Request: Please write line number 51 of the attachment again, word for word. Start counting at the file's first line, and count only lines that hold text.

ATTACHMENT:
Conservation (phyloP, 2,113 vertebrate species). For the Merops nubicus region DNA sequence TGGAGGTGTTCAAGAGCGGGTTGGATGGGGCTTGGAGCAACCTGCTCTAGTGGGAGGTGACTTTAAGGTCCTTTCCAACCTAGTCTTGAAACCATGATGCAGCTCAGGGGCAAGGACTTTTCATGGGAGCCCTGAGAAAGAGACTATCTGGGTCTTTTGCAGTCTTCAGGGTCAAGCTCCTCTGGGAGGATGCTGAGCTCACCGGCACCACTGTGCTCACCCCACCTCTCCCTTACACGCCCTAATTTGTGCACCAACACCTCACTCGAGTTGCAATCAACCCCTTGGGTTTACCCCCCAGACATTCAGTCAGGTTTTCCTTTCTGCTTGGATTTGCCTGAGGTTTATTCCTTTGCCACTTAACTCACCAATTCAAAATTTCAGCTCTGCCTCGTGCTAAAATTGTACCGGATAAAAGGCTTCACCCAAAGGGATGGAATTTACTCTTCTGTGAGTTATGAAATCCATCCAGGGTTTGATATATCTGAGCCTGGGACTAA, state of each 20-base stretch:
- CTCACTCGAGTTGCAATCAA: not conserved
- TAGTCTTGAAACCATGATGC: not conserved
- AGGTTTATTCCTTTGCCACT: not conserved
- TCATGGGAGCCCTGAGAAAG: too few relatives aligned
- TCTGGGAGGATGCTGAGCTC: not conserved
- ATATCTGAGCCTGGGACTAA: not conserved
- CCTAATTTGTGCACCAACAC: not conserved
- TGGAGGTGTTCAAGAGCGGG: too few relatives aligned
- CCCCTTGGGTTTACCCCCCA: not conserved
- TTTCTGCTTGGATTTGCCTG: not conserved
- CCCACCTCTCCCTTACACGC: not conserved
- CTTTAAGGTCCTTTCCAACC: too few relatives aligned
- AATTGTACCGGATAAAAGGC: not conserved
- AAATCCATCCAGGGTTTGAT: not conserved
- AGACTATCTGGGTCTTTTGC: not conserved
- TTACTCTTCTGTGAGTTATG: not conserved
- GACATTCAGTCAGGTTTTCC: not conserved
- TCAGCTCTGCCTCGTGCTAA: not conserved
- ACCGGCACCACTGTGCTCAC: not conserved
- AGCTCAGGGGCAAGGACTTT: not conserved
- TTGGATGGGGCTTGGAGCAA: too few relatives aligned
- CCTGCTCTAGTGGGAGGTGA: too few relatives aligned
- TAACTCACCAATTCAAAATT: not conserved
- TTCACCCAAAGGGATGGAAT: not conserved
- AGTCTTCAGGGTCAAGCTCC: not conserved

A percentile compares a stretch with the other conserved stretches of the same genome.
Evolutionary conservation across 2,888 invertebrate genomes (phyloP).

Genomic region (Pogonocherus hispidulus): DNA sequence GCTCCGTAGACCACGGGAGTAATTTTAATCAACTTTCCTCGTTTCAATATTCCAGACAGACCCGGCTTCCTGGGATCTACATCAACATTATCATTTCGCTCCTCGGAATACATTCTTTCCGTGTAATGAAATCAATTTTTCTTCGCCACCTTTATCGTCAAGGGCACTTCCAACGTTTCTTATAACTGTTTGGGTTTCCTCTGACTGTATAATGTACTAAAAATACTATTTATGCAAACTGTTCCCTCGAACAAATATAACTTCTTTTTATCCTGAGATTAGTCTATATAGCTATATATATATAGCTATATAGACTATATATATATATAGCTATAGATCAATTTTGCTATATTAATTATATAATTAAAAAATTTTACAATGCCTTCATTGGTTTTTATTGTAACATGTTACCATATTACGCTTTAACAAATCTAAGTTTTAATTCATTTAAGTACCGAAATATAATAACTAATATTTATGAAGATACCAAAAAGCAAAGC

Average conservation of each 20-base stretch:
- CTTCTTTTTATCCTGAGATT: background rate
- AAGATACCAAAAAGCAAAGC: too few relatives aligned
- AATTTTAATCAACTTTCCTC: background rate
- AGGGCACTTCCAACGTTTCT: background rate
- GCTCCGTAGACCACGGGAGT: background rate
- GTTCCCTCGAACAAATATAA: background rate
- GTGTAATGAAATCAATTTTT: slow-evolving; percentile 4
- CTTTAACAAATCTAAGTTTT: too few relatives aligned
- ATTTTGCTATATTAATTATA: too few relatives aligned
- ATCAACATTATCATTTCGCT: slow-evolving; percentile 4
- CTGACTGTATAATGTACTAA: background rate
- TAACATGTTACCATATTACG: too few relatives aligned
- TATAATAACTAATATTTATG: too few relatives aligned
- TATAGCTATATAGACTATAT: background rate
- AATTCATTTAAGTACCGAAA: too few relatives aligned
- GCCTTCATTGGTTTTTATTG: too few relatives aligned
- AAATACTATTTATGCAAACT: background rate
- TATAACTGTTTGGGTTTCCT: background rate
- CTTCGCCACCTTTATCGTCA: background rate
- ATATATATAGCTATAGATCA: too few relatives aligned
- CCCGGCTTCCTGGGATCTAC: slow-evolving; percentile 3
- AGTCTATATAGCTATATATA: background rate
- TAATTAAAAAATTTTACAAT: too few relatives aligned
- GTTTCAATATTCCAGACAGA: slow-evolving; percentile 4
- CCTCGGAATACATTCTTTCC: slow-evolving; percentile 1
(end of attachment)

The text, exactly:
- CCCGGCTTCCTGGGATCTAC: slow-evolving; percentile 3